• Paranoia, hallucinations and confusion 
  • Irritability and feeling ‘down’5,7

Using a depressant drug such as alcohol, benzodiazepines or cannabis to help with the ‘come down’ effects may result in a cycle of dependence on both types of drugs.

Long term effects

With regular use, ice may eventually cause:

  • Extreme weight loss due to reduced appetite
  • Restless sleep
  • Dry mouth and dental problems
  • Regular colds or flu
  • Trouble concentrating
  • Breathlessness
  • Muscle stiffness
  • Anxiety, paranoia and violence 
  • Depression
  • Heart and kidney problems
  • Increased risk of stroke
  • Needing to use more to get the same effect 
  • Dependence on ice 
  • Financial, work or social problems4


Ice psychosis

High doses of ice and frequent use may also cause ‘ice psychosis’. This condition is characterised by paranoid delusions, hallucinations and bizarre, aggressive or violent behaviour. These symptoms usually disappear a few days after the person stops using ice.4


People who regularly use ice can quickly become dependent on the drug. They may feel they need ice to go about their normal activities like working, studying and socialising, or just to get through the day.8

Mental health problems

Some people who regularly use ice may start to feel less enjoyment with everyday activities. They can get stressed easily and their moods can go up and down quite quickly. These changes can lead to longer term problems with anxiety and depression. People may feel these effects for at least several weeks or months after they give up ice.9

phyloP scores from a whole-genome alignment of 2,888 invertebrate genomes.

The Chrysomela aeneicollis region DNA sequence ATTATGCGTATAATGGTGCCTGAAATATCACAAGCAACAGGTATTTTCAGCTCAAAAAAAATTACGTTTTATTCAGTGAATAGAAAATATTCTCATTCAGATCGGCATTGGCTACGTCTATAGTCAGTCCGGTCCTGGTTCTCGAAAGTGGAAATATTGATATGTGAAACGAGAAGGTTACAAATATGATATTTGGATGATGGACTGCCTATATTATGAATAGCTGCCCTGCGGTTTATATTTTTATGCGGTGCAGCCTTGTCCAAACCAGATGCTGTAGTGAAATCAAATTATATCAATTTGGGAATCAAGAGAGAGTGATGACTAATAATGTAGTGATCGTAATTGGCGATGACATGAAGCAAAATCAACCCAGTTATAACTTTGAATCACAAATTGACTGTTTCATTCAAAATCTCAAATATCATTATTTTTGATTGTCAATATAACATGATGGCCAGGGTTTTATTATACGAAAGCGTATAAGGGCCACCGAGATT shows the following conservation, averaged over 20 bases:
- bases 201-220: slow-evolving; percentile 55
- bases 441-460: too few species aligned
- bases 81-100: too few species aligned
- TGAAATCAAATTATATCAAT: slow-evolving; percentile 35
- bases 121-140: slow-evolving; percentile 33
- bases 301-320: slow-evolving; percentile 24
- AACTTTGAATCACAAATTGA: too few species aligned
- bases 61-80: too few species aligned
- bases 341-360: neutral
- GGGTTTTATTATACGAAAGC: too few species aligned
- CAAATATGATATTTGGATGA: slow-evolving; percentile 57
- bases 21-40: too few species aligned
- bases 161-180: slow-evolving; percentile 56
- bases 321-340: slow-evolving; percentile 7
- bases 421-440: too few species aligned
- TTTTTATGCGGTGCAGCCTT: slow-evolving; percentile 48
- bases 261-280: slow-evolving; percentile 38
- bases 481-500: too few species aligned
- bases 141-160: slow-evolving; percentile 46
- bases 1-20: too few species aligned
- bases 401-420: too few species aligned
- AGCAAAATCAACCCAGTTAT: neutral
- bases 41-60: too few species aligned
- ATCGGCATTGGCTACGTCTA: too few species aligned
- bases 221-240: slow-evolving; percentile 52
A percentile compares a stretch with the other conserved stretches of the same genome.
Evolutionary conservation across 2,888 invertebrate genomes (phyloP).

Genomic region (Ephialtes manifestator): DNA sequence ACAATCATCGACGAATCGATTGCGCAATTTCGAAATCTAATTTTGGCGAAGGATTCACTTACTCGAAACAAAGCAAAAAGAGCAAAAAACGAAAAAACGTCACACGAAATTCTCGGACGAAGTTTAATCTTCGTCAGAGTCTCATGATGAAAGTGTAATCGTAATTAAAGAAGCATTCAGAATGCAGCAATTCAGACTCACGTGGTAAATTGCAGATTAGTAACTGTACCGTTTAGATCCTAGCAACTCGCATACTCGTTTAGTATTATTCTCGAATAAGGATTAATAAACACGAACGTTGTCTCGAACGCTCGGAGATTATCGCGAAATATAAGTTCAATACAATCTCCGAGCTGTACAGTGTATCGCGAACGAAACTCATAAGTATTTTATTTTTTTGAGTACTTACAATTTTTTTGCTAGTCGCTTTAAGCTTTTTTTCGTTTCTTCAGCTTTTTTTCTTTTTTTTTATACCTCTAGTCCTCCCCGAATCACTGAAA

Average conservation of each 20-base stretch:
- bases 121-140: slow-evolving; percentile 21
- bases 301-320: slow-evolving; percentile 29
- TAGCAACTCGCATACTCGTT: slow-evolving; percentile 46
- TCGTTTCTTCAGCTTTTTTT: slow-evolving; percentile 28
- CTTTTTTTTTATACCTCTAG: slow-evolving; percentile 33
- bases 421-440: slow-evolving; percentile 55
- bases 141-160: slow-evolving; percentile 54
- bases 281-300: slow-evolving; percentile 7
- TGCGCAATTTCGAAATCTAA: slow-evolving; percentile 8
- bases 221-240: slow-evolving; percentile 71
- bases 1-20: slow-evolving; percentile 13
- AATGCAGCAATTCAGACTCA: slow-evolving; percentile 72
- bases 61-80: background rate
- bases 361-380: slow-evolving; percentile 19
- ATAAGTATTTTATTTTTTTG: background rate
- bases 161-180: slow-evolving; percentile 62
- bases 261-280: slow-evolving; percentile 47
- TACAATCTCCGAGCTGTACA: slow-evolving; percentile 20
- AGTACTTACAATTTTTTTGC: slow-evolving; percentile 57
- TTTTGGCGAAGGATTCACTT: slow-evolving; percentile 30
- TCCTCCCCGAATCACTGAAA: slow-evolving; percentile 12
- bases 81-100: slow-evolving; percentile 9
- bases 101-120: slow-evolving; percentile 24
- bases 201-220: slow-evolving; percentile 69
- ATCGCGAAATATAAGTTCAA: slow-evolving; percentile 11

Mixing ice with other drugs

The effects of taking ice with other drugs − including over-the-counter or prescribed medications − can be unpredictable and dangerous, and could cause:

Ice + speed or ecstasy: enormous strain on the heart and other parts of the body, which can lead to stroke.5

Ice + alcohol, cannabis or benzodiazepines: enormous strain on the body, and more likely to overdose. The stimulant effects of ice may mask the effects of depressant drugs like benzodiazepines and can increase the risk of overdose.6


Giving up ice after using it for a long time is challenging because the body has to get used to functioning without it. Withdrawal symptoms generally settle down after a week and will mostly disappear after a month. Symptoms can include:

  • Cravings for ice
  • Increased appetite